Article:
At almost 32 (to be completed on September 21), Romashina is an unprecedented case of success in Aquatics: since 2005, at Olympic and world level, she amassed exclusively gold, with 23 titles in the FINA showcase (plus three as reserve) and six titles at the Games. Today’s achievement (which may be completed with the Team’s final this Saturday) completes a series that includes gold in Team in 2008, 2012 and 2016, and wins in the Duet in 2012, 2016 and now in Tokyo.

Before the Japanese rendezvous, Romashina was tied with teammates Natalia Ishchenko and Anastasia Davydova at the top of the Olympic ranking – all with five gold medals -, but the victory in the Duet event definitively moved up Romashina to the level above. It was a natural win: pairing with another Svetlana (Kolesnishenko), the Russian pair led operations in both the Duet Technical routine (97.1079) and Free Routine preliminary (97.9000), and concluded the final in a total of 195.9079. For Kolesnichenko (28 years old next September 20), this is her second Olympic gold, after the Team victory in 2016. Additionally, she has 19 gold medals at FINA World Championships. 

Finally, with this achievement, Russia remains the only nation with gold at the Olympics in the 21st Century, with an impressive series of 11 titles so far – Duet and Team - since Sydney 2000!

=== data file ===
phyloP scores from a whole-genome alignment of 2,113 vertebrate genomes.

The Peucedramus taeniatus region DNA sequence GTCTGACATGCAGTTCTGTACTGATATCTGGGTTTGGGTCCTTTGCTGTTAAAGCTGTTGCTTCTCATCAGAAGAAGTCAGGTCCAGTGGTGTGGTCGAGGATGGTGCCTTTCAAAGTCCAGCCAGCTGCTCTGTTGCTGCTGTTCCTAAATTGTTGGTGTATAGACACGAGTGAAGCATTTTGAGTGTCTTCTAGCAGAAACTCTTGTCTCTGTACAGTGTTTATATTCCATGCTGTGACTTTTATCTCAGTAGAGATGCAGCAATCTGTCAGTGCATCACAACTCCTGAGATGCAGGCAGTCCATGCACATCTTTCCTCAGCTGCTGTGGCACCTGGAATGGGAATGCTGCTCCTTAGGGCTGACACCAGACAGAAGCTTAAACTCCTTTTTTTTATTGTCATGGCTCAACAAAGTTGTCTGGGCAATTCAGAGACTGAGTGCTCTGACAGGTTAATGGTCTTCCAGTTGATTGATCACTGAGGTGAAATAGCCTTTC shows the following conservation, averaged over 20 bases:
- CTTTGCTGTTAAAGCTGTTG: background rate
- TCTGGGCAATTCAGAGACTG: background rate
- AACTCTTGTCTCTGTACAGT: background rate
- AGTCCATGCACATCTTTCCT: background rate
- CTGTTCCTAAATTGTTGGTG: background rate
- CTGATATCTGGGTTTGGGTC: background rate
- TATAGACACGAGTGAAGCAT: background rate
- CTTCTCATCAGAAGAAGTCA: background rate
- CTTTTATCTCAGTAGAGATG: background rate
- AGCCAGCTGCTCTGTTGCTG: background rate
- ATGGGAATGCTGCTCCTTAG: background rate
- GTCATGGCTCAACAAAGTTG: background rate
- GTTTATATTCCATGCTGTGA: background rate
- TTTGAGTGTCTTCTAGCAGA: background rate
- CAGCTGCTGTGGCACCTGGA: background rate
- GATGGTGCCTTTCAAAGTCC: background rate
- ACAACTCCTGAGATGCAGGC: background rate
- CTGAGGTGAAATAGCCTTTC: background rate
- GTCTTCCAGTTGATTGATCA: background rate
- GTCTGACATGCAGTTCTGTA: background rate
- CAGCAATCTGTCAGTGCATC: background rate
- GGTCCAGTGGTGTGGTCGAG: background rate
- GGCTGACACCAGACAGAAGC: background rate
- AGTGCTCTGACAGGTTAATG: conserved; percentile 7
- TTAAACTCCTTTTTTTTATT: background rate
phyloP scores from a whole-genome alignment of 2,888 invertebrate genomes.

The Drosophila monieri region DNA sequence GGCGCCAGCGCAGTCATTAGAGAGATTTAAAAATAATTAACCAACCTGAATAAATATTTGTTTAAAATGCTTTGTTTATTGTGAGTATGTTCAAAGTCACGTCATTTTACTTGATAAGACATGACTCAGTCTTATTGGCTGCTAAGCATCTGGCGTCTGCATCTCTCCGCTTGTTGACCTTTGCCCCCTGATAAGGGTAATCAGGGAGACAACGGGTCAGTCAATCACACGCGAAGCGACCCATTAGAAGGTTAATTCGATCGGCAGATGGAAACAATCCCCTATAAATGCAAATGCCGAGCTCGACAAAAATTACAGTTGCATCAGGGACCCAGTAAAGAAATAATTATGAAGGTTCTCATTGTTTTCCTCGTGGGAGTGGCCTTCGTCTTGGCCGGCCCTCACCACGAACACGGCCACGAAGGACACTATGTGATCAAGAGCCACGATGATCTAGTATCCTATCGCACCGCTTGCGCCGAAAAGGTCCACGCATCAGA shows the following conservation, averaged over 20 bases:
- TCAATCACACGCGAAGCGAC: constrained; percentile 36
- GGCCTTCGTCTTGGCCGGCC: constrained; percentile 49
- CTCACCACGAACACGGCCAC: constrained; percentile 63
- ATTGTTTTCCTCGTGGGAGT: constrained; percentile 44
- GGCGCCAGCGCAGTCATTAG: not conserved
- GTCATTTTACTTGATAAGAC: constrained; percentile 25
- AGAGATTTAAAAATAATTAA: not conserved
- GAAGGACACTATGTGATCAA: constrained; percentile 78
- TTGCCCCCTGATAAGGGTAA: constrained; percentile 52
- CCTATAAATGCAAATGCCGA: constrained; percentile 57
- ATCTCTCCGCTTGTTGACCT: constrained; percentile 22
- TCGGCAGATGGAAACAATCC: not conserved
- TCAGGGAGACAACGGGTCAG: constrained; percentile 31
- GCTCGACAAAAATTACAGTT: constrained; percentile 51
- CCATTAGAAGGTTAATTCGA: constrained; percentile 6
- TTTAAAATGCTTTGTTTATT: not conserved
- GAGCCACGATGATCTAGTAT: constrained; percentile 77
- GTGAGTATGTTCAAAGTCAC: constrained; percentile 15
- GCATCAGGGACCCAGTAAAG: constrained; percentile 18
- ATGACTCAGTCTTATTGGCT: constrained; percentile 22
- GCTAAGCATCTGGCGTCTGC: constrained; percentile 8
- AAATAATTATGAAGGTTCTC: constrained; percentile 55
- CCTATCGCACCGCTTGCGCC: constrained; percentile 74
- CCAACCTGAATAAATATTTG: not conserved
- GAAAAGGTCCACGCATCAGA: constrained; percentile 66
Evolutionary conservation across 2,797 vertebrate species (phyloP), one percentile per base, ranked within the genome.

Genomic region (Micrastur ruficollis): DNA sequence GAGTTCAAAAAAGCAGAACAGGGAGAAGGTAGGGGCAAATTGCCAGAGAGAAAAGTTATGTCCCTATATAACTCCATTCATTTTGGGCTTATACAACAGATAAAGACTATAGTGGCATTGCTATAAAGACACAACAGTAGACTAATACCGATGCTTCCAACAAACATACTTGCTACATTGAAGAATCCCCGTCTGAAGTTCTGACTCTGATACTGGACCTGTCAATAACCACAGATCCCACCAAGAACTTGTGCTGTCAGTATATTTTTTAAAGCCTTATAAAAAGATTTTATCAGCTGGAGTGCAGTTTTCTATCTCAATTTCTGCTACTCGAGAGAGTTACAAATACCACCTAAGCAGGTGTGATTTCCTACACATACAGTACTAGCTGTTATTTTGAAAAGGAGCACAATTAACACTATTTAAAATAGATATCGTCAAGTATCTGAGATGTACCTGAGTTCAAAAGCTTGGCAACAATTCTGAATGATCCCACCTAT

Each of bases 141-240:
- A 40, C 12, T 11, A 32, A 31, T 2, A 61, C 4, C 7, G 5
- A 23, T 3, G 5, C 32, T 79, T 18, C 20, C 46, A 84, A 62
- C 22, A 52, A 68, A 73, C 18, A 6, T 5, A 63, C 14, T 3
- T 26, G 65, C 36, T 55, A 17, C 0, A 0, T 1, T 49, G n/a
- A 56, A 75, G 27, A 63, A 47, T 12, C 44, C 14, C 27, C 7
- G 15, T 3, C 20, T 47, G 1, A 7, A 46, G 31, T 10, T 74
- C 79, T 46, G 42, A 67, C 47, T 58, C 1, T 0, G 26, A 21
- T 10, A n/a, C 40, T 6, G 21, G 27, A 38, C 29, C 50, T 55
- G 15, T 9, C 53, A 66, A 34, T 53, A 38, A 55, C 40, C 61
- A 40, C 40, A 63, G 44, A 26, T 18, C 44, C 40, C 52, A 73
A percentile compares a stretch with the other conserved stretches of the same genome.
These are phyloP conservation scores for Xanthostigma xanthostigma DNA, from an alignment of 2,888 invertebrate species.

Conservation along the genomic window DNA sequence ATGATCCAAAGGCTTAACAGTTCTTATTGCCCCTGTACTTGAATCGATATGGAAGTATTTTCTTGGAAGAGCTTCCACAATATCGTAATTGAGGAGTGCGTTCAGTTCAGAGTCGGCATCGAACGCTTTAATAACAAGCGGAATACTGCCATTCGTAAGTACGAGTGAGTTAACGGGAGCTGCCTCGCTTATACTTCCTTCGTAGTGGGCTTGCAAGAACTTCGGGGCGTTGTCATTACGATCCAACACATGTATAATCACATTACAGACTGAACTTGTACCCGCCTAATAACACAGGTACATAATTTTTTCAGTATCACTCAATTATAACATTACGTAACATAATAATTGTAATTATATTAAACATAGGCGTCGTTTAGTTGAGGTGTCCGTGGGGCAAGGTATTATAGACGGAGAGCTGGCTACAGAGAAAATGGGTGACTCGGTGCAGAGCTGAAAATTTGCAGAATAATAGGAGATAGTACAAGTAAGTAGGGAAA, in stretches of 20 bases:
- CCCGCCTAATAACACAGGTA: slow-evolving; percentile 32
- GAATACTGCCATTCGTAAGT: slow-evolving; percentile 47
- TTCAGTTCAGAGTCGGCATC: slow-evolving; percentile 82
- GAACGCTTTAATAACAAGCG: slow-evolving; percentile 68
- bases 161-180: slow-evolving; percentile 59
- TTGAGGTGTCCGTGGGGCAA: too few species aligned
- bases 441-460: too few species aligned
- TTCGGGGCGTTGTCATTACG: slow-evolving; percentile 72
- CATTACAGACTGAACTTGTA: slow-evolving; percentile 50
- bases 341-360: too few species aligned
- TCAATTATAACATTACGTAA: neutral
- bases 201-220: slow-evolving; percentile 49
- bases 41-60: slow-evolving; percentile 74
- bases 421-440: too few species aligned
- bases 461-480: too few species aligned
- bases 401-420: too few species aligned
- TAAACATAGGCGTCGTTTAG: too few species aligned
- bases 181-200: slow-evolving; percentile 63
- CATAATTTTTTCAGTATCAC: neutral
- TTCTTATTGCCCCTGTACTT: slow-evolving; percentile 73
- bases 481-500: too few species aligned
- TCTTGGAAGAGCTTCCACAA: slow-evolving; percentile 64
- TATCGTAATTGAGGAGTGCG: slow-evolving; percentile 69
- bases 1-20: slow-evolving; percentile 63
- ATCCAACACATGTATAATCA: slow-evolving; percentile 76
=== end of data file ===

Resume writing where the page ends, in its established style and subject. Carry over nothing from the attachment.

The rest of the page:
Image Source: The duet from China - Photo by gettyimages

Swimming inspired by the “Spiders”, the Russian Olympic Committee representatives were followed by China (silver) and by Ukraine (third). For the Asian powerhouse, this is its sixth medal in Olympic history, after collecting three silver and two bronze since 2008. Huang Xuechen and Sun Wenyan performed a routine under the theme of “Snakes”, cumulating a total of 192.4499. They were also second after the two preliminary swims. 

For Ukraine, this is the first artistic swimming medal at the Games. Until Tokyo 2020, the “club” of countries on the Olympic podium was composed by seven nations: Canada, China, France, Japan, Russia, Spain and USA. Ukraine is therefore the eighth nation to enter in this privileged group. At the FINA World Championships’ level, two additional National Federations had so far medalled: Italy and precisely Ukraine (nine medals since 2013, including two silver and seven bronze). The Olympic consecration today in Tokyo is a fair reward for this effort.